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The Melanesia and Australia Region
The islands of Melanesia have been inhabited for at least 3,000 years, but the first western contact was with sailors from Spain and Portugal who landed on New Guinea around 1526 AD. The Solomon Islands were discovered by westerners in 1568, when the region's first historical eruption was recorded on Savo. The New Hebrides (now Vanuatu) were discovered by Spaniards in 1606, a year after the Dutch sighted northernmost Australia. But it was not until Cook's historic voyage of 1770 that Australia's east coast was discovered, and its substantial settling did not begin until 1788. In 1884, Germany took possession of the northern part of New Guinea, and 3 days later Britain declared the southern section a protectorate, followed by outright annexation in 1888. The region's combined land area equals that of California, but many areas are sparsely settled and its population is only slightly greater than that of the cities of Los Angeles and San Diego.
In 1906 this British territory was transferred to newly independent Australia, which also took control of the northern portion of New Guinea during World War I (WW-I). With the exception of Japanese occupation in 1942-45, this situation prevailed until self-government was declared in 1973; full independence came to Papua New Guinea (PNG) two years later. The Solomon Islands had only sporadic contact with the west until Britain established a protectorate in the 1890s; the islands gained independence in 1978. Captain Cook extensively explored the southern islands in 1774, naming them the New Hebrides. Both France and Britain formed trading posts and missions in the last century, formalizing an Anglo-French Condominium in 1906, but the islands remained isolated despite considerable attention during WW-II. The Republic of Vanuatu was declared in 1980.
South of New Britain lies an oceanic trench that parallels its arcuate coast. Nearing the Solomons, the trench swings SE'ly, then down along the Vanuatu chain before turning east again and ending below Hunter Island. This trench system marks the subduction of oceanic crust–the Solomon and Coral Seas–moving N, NE, and E under the volcanic islands formed by this process. Tectonic complications in the form of two short oceanic spreading centers affect nearby volcanoes: One extends from SE New Guinea eastward to Kavachi, and the other runs broadly east-west below the Admiralty Islands at the north end of the region.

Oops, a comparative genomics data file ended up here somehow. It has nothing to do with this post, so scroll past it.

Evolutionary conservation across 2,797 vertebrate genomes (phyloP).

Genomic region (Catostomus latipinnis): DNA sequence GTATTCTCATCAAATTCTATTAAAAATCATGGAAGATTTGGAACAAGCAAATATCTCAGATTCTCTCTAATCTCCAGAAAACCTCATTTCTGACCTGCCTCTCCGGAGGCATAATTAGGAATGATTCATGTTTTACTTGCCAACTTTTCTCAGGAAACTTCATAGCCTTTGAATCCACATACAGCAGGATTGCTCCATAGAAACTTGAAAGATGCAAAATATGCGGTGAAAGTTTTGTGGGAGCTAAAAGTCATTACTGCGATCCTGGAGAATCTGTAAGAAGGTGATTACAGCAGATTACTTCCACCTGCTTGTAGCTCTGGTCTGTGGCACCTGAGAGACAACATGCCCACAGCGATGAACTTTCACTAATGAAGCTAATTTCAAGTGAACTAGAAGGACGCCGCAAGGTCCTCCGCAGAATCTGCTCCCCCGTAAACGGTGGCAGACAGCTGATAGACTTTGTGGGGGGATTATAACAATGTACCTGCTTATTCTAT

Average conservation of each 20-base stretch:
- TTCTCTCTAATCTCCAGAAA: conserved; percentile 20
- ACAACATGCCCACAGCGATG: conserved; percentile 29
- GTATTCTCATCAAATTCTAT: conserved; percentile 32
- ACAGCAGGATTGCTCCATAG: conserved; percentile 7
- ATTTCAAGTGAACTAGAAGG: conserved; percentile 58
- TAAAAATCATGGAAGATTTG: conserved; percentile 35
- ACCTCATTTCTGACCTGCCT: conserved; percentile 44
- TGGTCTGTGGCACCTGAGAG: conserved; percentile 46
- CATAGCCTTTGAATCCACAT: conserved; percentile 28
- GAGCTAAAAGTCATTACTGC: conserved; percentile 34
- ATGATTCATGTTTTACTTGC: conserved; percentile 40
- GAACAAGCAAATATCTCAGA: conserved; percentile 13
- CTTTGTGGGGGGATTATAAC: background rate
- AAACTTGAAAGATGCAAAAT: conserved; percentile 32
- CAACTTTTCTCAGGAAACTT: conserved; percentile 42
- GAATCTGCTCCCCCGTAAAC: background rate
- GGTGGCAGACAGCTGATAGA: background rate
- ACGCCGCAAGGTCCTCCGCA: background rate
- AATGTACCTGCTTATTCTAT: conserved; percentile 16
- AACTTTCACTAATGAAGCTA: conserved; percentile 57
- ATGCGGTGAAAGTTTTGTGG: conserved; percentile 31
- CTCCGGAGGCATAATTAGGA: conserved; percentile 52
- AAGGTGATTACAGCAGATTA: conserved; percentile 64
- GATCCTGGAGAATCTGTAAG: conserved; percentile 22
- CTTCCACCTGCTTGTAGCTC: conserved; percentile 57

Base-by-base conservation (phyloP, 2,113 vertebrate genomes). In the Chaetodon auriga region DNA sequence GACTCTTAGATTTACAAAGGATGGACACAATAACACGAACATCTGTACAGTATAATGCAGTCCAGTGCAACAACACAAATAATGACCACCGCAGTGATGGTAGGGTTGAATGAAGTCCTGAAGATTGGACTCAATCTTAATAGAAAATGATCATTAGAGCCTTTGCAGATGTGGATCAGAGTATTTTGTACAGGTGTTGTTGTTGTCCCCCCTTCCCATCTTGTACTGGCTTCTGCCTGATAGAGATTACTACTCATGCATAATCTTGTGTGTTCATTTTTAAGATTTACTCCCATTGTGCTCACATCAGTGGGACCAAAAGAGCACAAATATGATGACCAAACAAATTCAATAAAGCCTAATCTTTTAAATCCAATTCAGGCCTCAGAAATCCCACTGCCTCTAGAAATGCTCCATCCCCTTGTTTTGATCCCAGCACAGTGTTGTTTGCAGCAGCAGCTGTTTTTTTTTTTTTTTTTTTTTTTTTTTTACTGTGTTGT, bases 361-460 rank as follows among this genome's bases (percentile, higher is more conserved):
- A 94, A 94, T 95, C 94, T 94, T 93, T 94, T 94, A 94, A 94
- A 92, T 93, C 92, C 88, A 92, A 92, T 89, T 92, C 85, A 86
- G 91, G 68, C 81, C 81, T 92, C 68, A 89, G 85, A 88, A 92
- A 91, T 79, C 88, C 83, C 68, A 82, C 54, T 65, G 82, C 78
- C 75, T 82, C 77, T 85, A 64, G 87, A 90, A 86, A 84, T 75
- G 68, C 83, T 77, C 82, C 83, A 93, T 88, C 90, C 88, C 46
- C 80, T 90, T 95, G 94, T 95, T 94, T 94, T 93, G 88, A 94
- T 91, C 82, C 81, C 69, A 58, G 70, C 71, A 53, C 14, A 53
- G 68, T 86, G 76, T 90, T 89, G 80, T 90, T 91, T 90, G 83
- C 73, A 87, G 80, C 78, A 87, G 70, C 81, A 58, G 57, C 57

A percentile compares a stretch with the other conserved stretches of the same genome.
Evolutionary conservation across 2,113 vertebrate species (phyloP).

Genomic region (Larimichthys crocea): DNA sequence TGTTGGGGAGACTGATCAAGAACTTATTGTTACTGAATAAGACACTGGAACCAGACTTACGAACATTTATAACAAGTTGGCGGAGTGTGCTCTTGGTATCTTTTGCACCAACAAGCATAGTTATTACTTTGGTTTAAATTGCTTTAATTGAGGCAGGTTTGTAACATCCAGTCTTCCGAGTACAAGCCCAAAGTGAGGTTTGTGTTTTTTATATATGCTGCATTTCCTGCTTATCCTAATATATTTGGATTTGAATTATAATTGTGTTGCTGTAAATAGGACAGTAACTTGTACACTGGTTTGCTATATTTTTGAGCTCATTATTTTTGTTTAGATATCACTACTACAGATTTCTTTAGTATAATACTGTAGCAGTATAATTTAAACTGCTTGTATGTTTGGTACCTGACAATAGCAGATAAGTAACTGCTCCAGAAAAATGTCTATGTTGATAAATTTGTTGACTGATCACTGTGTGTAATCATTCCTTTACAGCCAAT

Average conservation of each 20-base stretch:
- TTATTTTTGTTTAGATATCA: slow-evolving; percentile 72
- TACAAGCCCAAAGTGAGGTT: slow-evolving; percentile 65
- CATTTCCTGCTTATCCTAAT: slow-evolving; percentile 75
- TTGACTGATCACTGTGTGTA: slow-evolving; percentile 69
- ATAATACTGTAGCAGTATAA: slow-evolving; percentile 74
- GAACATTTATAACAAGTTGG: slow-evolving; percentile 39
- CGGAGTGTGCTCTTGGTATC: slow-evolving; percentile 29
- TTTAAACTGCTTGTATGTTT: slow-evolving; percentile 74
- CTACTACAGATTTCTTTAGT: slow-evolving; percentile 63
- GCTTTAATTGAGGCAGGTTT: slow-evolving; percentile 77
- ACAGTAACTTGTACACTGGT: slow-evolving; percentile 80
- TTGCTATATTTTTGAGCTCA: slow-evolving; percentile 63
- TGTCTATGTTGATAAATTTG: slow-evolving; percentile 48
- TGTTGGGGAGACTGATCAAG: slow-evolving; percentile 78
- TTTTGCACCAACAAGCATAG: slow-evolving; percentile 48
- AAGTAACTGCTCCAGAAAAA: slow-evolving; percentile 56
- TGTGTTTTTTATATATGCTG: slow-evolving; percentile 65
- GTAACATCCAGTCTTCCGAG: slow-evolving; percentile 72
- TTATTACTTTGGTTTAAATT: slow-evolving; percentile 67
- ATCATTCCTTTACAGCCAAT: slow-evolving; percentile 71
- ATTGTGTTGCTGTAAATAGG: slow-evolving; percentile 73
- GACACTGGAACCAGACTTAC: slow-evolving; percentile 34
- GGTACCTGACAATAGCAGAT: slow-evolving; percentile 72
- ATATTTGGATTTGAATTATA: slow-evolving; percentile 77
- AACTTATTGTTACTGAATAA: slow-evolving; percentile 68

Of all historically documented eruptions now known from Melanesia, three-fourths have been recorded in the past century. Melanesia almost matches the Atlantic Ocean as the region with the highest proportion of its eruptions being submarine, and it has nearly a quarter of the world's documented island-building eruptions, many of these from Kavachi volcano. It also matches Indonesia as the region with the highest number of tsunami-producing eruptions; a tsunami accompanying the collapse of Ritter Island volcano in 1888 swept the coasts of Papua New Guinea and New Britain, causing about 700 fatalities. The explosive character of volcanism in this caldera-rich region places Melanesia at the top of the list of documented Holocene caldera-forming eruptions. One of these calderas formed the magnificent natural harbor of Rabaul during a major eruption and collapse in the 6th century. Rabaul was the capital of PNG from 1910 through 1941, and site of a 1937 eruption that killed 441 people. This event led to the founding, in the same year, of one of the world's pre-eminent volcano centers, the Rabaul Volcanological Observatory (RVO), operated by the Geological Survey of Papua New Guinea. RVO covers all the volcanoes of PNG, and its work has been particularly valuable in major eruptions such as Lamington in 1951, only a year after RVO resumed operations following WW-II. A major eruption in 1994 destroyed much of Rabaul town and prompted moving the capital city of the province of East New Britain to Kokopo, 20 km away.
Australia overwhelms the island nations of the Melanesia region in size, but we list only one Holocene volcano. This 'volcano' is actually one of Earth's largest volcanic fields, called the Newer Volcanics Province, which covers a broad 15,000 km2 area of SE Australia with nearly 400 small shield volcanoes and explosive vents of Tertiary-to-Holocene age.
List of Holocene volcanoes in the Melanesia and Australia region.